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    ABSTRACT: Amyloid-β (Aβ) plaques and α-synuclein (α-syn)-rich Lewy bodies are the major neuropathological hallmarks of Alzheimer's disease (AD) and Parkinson's disease, respectively. An overlap of pathologies is found in most individuals with dementia with Lewy bodies (DLB) and in more than 50% of AD cases. Their brains display substantial α-syn accumulation not only in Lewy bodies, but also in dystrophic neurites decorating Aβ plaques. Several studies report binding and coaggregation of Aβ and α-syn, yet the precise role of α-syn in amyloid plaque formation remains elusive. Here we performed intracerebral injections of α-syn-containing preparations into amyloid precursor protein (APP) transgenic mice (expressing APP695(KM670/671NL) and PSEN1(L166P) under the control of the neuron-specific Thy-1 promoter; referred to here as 'APPPS1'). Unexpectedly, α-syn failed to cross-seed Aβ plaques in vivo, but rather it inhibited plaque formation in APPPS1 mice coexpressing SNCA(A30P) (referred to here as 'APPPS1 × [A30P]aSYN' double-transgenic mice). This was accompanied by increased Aβ levels in cerebrospinal fluid despite unchanged overall Aβ levels. Notably, the seeding activity of Aβ-containing brain homogenates was considerably reduced by α-syn, and Aβ deposition was suppressed in grafted tissue from [A30P]aSYN transgenic mice. Thus, we conclude that an interaction between Aβ and α-syn leads to inhibition of Aβ deposition and to reduced plaque formation.
    Nature medicine 06/2015; DOI:10.1038/nm.3885 · 28.05 Impact Factor
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    ABSTRACT: Oxidative stress is a common feature of the aging process and of many neurodegenerative disorders, including Alzheimer's disease. Understanding the direct causative relationship between oxidative stress and amyloid pathology, and determining the underlying molecular mechanisms is crucial for the development of more effective therapeutics for the disease. By employing microdialysis technique, we report local increase in the amyloid-β42 levels and elevated amyloid-β42/40 ratio in the interstitial fluid within 6h of direct infusion of oxidizing agents into the hippocampus of living and awake wild type mice. The increase in the amyloid-β42/40 ratio correlated with the pathogenic conformational change of the amyloid precursor protein-cleaving enzyme, presenilin1/γ-secretase. Furthermore, we found that the product of lipid peroxidation 4-hydroxynonenal, binds to both nicastrin and BACE, differentially affecting γ- and β-secretase activity, respectively. The present study demonstrates a direct cause-and-effect correlation between oxidative stress and altered amyloid-β production, and provides a molecular mechanism by which naturally occurring product of lipid peroxidation may trigger generation of toxic amyloid-β42 species. Copyright © 2015. Published by Elsevier Inc.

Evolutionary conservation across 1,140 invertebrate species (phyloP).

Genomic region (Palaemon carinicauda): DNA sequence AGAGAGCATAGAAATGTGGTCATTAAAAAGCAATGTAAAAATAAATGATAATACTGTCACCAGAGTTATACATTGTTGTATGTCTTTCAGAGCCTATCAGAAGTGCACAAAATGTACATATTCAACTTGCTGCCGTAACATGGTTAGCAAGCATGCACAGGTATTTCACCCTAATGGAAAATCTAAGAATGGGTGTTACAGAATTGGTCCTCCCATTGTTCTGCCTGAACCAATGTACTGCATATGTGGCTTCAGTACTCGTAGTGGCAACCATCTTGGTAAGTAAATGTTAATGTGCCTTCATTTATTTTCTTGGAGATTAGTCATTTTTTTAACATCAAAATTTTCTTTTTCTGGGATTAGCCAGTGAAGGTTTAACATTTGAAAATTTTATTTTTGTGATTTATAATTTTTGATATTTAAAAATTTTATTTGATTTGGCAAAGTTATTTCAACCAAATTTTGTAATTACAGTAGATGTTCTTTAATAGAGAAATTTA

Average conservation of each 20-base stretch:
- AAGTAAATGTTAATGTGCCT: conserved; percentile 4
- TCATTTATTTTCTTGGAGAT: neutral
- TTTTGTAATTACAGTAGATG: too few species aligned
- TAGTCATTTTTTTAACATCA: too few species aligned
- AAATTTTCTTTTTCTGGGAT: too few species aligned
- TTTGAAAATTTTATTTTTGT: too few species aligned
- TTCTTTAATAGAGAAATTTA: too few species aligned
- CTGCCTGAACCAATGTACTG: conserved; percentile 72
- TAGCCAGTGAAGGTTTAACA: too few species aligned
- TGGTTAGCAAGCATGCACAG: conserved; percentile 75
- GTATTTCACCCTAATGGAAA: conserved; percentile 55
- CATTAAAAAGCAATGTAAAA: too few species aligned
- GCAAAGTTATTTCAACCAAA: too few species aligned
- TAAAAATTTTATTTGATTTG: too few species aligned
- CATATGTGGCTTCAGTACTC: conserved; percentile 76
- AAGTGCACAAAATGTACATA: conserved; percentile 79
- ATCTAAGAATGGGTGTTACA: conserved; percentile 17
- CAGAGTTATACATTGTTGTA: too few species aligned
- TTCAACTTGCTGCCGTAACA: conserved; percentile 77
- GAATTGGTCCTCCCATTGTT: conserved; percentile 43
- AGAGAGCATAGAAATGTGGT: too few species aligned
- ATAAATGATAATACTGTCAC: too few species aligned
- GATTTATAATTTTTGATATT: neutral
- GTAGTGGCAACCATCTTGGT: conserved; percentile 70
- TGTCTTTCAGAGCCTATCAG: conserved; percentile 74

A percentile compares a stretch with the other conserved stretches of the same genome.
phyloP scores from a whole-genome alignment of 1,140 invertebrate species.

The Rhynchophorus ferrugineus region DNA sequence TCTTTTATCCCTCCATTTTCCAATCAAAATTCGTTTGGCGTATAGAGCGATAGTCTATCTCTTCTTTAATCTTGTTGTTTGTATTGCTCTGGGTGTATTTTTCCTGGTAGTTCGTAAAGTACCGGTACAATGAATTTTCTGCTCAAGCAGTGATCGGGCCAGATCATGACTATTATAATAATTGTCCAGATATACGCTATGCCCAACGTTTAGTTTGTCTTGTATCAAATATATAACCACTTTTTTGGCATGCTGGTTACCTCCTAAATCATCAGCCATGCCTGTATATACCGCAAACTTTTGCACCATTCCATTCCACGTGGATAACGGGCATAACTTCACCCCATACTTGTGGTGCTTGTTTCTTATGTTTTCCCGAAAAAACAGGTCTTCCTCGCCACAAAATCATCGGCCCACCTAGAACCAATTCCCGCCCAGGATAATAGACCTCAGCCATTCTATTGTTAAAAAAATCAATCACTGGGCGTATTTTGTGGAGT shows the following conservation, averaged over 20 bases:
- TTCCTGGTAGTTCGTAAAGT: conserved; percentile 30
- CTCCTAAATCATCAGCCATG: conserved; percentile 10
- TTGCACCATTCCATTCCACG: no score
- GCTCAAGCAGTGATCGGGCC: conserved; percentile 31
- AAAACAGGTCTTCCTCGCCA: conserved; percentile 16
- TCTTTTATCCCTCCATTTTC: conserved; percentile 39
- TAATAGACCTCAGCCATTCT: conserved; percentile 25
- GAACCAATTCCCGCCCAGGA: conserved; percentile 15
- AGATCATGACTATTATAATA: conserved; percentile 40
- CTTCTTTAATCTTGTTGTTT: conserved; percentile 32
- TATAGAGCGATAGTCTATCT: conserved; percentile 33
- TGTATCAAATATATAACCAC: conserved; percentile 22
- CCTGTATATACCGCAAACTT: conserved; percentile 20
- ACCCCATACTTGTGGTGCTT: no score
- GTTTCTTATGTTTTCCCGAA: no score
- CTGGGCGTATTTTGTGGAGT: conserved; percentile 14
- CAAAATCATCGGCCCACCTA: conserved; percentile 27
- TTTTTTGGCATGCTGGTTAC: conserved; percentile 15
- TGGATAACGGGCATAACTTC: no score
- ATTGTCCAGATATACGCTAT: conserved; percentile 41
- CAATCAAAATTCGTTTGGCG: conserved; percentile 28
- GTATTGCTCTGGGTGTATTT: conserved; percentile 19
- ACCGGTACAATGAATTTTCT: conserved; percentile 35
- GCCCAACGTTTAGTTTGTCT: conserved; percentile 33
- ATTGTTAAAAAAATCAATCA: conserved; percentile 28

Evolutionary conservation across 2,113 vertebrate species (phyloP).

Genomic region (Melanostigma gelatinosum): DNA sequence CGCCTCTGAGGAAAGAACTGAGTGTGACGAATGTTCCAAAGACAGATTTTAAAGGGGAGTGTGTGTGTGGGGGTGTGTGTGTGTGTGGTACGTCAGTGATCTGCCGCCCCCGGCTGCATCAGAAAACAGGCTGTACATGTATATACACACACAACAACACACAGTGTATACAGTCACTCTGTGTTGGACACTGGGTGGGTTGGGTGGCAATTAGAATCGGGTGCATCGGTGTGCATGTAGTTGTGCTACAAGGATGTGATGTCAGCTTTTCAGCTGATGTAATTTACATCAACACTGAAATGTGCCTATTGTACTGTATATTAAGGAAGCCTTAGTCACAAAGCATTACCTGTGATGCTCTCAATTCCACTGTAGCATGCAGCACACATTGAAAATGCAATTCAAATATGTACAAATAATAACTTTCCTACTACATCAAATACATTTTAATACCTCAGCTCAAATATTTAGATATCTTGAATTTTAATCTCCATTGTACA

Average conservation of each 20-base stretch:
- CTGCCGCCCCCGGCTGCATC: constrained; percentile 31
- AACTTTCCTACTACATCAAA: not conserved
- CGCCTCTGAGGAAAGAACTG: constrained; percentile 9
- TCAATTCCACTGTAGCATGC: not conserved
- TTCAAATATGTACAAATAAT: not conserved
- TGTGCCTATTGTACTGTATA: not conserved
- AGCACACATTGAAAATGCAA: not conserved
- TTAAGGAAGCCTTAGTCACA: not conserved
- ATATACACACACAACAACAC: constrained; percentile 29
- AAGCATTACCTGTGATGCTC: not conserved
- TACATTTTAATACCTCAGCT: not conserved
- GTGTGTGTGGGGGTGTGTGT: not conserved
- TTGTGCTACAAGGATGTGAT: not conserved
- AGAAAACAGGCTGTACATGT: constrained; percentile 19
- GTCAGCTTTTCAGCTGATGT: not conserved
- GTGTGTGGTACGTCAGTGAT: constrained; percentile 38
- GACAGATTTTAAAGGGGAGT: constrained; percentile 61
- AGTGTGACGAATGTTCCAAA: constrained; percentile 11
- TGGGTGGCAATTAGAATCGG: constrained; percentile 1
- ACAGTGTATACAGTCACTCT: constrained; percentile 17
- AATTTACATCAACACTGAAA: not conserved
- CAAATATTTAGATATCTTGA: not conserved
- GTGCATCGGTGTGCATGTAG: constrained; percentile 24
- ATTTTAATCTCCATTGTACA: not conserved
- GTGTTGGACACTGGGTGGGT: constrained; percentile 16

Neurobiology of Disease 06/2015; DOI:10.1016/j.nbd.2015.06.013 · 5.20 Impact Factor
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    ABSTRACT: Proteolytic processing of amyloid-β precursor protein (APP) by beta-site APP cleaving enzyme 1 (BACE1) is the initial step in the production of amyloid beta (Aβ), which accumulates in senile plaques in Alzheimer's disease (AD). Essential for this cleavage is the transport and sorting of both proteins through endosomal/Golgi compartments. Golgi-localized γ-ear-containing ARF-binding (GGA) proteins have striking cargo-sorting functions in these pathways. Recently, GGA1 and GGA3 were shown to interact with BACE1, to be expressed in neurons, and to be decreased in AD brain, whereas little is known about GGA2. Since GGA1 impacts Aβ generation by confining APP to the Golgi and perinuclear compartments, we tested whether all GGAs modulate BACE1 and APP transport and processing. We observed decreased levels of secreted APP alpha (sAPPα), sAPPβ, and Aβ upon GGA overexpression, which could be reverted by knockdown. GGA-BACE1 co-immunoprecipitation was impaired upon GGA-GAE but not VHS domain deletion. Autoinhibition of the GGA1-VHS domain was irrelevant for BACE1 interaction. Our data suggest that all three GGAs affect APP processing via the GGA-GAE domain.
    PLoS ONE 06/2015; 10(6). DOI:10.1371/journal.pone.0129047 · 3.23 Impact Factor